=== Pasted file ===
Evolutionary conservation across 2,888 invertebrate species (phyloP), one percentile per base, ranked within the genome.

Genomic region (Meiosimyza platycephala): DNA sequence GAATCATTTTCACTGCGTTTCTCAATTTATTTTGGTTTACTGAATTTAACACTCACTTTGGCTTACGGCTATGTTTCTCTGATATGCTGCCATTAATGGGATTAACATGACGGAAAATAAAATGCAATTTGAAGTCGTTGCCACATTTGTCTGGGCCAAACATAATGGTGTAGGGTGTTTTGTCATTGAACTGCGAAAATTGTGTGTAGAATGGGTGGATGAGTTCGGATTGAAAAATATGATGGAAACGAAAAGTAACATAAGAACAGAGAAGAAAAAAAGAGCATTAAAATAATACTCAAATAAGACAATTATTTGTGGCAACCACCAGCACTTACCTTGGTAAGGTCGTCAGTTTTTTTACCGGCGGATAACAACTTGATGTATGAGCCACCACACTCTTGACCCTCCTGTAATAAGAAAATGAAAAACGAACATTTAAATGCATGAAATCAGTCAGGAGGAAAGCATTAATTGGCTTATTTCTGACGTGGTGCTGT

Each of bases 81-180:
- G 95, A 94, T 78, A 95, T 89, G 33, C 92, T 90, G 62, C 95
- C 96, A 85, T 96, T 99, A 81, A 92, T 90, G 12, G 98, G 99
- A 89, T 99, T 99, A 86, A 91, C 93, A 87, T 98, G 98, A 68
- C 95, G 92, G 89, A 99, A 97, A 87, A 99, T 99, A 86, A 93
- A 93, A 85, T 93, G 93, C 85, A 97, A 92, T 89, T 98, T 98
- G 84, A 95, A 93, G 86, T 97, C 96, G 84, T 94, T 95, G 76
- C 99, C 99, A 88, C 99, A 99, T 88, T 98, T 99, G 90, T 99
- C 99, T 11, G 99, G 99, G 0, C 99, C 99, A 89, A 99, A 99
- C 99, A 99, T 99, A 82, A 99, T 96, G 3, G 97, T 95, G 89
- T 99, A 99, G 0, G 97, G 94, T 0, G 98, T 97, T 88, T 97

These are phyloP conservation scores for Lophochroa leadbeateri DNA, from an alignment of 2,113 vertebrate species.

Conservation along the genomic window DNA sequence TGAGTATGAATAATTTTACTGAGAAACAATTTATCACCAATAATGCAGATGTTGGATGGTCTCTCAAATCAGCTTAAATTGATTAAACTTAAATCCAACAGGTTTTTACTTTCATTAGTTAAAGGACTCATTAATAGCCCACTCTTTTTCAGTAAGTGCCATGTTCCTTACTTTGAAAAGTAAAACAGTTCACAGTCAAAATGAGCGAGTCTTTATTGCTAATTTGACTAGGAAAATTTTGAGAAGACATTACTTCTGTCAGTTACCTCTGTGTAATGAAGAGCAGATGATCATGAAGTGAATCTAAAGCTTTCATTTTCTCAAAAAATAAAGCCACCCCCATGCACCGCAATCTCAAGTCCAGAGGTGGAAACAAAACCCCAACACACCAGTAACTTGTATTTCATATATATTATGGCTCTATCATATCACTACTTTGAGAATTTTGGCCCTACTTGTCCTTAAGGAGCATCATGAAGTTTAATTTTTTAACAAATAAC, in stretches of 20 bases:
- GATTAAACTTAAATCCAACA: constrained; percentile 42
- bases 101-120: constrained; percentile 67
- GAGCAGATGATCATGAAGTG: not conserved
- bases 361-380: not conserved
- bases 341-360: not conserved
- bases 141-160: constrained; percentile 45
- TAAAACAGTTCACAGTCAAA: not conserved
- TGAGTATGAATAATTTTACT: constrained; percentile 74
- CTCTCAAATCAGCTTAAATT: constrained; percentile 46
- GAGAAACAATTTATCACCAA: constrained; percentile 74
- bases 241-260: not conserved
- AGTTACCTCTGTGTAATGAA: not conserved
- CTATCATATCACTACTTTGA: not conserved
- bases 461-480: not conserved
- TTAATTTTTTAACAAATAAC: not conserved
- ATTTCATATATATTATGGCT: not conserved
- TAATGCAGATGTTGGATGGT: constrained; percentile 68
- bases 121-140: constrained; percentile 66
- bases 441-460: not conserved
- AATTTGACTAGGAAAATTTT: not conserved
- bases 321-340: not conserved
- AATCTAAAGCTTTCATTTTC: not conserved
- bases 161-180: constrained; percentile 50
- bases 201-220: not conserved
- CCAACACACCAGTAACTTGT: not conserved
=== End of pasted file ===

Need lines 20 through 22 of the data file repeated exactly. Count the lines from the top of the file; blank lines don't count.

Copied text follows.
- bases 341-360: not conserved
- bases 141-160: constrained; percentile 45
- TAAAACAGTTCACAGTCAAA: not conserved